I am sitting in Jomo Kenyatta International Airport in Nairobi writing this column en route to our second ICAfrica event — this time in Entebbe, Uganda — to participate in our first ever research and publication workshop. Our mission is to mentor over 100 mentees from across the African continent to enhance their research and writing skills, moving their work toward publication.
Many people have made this possible— there are over 21 volunteer organizers from the original ICAfrica team plus new members from our local organizing team at Ugandan Martyr’s U. In addition, senior colleagues from across ICA (including the African continent), are donating their time as mentors, with many having self-funded their trips. These volunteers are all about to board planes and spend upwards of 25 hours traveling, forfeiting a week from their own work, family, and responsibilities. Our ICA office staff has gone above and beyond in supporting this workshop. This level of effort displays ICA's commitment to expand our membership in countries with historically low representation, and to augment our communication literature with the richness of African communication studies.
It is a deep pleasure to engage in this work. Part of the pleasure comes from the generosity of our African colleagues whose unrelenting enthusiasm and unflinching work ethic reminds us of the urgent need foster and support African scholarship.
Another deep pleasure comes from reading the work of these scholars, most recently, the abstracts junior scholars have submitted to the workshop. Their proposals reflect the distinct interests and concerns that we witnessed at the ICAfrica Regional Conference in Nairobi last year; the research adds a crucial regional dimension to our international communication scholarship.
There is much work in health and risk communication addressing issues ranging from underserviced populations and untreated illnesses, particularly—its determinants, treatments, and evaluations of HIV health literacy programs. Many papers query health promotion campaigns addressing teen pregnancy, non-communicable diseases, maternal health, and service delivery. We see a range of work on development addressing innovations in agricultural technologies and practices, and relatedly, a stream of papers analyzing elements contributing to climate change and its impact on local economies, agriculture, and health.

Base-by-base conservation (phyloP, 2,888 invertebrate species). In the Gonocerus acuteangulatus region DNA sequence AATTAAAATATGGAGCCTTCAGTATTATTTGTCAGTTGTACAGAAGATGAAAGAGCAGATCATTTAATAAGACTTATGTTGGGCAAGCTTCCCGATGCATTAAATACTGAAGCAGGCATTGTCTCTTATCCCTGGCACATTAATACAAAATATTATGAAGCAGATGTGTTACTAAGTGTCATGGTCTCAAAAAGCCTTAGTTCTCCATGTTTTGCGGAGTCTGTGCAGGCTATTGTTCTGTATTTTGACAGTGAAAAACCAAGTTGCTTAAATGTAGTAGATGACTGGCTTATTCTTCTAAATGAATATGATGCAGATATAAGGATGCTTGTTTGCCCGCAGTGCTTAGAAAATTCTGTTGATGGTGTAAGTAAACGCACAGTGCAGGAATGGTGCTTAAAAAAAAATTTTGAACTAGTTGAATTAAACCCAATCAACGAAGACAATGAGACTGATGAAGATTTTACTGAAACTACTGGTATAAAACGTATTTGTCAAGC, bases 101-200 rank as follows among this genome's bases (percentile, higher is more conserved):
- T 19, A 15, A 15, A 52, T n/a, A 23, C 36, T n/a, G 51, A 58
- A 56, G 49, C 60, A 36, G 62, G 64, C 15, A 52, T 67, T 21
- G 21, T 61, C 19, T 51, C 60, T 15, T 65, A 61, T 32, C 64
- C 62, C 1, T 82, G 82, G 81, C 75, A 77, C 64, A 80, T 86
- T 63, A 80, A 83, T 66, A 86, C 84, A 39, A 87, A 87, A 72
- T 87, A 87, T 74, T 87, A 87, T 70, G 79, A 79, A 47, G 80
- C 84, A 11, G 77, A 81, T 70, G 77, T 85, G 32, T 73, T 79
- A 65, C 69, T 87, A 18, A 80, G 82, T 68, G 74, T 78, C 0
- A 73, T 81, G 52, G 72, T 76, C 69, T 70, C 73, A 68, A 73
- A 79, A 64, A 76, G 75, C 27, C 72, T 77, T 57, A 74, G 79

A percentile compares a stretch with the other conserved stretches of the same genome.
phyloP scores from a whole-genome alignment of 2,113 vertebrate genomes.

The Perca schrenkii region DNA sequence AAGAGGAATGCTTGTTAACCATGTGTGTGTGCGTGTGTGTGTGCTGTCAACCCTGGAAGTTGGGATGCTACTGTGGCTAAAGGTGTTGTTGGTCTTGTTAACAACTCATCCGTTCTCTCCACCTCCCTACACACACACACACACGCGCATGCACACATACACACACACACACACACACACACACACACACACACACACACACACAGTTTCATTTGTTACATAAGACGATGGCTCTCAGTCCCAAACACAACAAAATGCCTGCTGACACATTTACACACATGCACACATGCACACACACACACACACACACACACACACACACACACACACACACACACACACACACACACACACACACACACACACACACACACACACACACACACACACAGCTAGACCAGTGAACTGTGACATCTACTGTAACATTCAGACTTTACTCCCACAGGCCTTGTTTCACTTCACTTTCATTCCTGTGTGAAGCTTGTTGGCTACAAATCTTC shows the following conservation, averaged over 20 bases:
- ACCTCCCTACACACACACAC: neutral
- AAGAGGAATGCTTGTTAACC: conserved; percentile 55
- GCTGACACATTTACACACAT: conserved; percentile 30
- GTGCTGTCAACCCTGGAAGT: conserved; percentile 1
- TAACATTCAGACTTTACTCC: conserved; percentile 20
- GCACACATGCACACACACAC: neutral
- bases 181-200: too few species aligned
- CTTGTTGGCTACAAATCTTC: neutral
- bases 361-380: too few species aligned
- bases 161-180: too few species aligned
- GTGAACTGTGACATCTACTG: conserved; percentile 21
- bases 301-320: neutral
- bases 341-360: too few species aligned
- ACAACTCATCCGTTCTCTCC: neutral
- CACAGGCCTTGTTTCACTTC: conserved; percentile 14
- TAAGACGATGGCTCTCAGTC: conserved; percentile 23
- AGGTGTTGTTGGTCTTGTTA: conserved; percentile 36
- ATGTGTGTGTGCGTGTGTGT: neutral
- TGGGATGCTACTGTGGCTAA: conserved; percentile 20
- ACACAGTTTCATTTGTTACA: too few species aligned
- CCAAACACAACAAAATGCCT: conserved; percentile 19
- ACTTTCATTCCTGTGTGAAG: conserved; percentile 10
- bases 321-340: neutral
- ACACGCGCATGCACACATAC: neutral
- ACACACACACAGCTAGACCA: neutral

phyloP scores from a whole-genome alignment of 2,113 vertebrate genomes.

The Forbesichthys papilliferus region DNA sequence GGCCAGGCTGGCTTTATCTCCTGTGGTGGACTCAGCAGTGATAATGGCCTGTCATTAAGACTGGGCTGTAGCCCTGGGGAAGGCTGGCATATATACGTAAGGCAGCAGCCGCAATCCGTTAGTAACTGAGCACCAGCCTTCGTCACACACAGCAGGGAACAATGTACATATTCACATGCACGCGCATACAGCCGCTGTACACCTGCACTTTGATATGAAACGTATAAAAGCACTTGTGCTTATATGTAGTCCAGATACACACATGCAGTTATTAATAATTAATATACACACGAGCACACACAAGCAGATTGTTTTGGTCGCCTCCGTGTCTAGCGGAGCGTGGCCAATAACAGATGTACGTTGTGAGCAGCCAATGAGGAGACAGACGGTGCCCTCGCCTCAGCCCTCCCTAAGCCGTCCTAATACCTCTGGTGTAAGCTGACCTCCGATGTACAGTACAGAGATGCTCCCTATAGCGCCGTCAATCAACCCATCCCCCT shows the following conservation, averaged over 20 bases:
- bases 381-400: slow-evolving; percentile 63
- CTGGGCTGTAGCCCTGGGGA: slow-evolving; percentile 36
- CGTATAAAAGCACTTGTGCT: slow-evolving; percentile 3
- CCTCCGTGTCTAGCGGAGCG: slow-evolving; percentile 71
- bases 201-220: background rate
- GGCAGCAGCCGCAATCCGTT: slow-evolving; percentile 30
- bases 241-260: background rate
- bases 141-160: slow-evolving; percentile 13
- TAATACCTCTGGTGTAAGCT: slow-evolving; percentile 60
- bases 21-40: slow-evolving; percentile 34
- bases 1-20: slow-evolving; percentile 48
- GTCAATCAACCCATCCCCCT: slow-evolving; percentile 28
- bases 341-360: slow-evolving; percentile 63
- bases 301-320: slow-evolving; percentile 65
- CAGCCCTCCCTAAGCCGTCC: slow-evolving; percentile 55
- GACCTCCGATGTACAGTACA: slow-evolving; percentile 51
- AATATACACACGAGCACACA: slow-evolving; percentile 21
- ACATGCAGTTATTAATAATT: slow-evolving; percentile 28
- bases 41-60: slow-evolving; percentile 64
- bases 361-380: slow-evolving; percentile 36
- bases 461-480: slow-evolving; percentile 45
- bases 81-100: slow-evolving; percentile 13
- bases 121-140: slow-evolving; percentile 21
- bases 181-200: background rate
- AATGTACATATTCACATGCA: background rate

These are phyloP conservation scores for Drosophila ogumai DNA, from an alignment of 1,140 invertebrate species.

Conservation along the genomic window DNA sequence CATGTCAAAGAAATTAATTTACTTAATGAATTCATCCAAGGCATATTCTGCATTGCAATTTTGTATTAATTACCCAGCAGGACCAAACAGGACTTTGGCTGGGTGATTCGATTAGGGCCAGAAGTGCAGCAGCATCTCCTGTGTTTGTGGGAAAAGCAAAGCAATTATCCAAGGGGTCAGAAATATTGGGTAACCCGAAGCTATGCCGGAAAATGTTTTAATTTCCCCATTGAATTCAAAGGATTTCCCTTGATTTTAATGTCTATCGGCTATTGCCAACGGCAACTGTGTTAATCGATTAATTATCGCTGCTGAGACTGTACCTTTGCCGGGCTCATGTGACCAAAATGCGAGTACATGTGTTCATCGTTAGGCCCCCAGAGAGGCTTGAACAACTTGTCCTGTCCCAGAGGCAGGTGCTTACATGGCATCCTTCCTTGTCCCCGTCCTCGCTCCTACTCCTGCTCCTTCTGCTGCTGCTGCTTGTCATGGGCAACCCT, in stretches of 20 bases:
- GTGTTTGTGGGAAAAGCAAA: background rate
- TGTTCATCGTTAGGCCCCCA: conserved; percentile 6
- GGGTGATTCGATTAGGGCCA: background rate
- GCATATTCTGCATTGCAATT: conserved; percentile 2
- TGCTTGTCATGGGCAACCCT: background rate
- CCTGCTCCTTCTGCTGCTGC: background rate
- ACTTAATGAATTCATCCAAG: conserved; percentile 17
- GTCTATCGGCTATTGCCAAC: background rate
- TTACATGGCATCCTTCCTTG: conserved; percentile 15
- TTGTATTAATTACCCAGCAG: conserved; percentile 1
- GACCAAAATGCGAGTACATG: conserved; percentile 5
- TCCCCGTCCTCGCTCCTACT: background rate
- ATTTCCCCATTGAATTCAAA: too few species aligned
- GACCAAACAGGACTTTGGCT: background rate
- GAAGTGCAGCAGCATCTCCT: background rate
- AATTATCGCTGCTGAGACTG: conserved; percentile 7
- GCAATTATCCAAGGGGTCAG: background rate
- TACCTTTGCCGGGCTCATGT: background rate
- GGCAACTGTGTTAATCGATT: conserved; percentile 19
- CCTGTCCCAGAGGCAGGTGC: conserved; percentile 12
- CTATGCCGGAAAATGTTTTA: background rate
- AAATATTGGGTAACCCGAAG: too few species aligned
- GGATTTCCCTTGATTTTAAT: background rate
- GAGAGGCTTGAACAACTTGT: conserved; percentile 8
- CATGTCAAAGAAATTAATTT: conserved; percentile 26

Political communication topics range from studies addressing efforts to enhance democratic practices, tactics for reconciling political power with traditional authorities, and efficiency evaluations of public sector services. Authors query practices of organizational communication across corporations, universities, and non-profits, addressing the effectiveness of internal structures, public relation strategies, and consumer, student and employee satisfaction.
Nearly a third of our submissions deal with media issues — critiques of corporate media practices and media ownership, and a range of journalistic critiques of media framings of items ranging from terrorist attacks, to women politicians and women athletes. Another collection of papers queries the role of new media technologies in practices ranging from agricultural development to youth political participation and news creation and transformative education.
This brief scan provides a snapshot of current issues that most concern communication scholars living, researching, writing, and teaching in Africa. This research clearly impacts the health, development, and future possibilities of African countries. We foreground this collection of probing research so that we as communication scholars can self-educate, enrich our classroom teaching, and disseminate in order to increase the presence of African scholarship internationally and in ICA.
We look forward to making available documentation of our workshop materials and hope to point you toward freshly published work from new African scholars in the near future.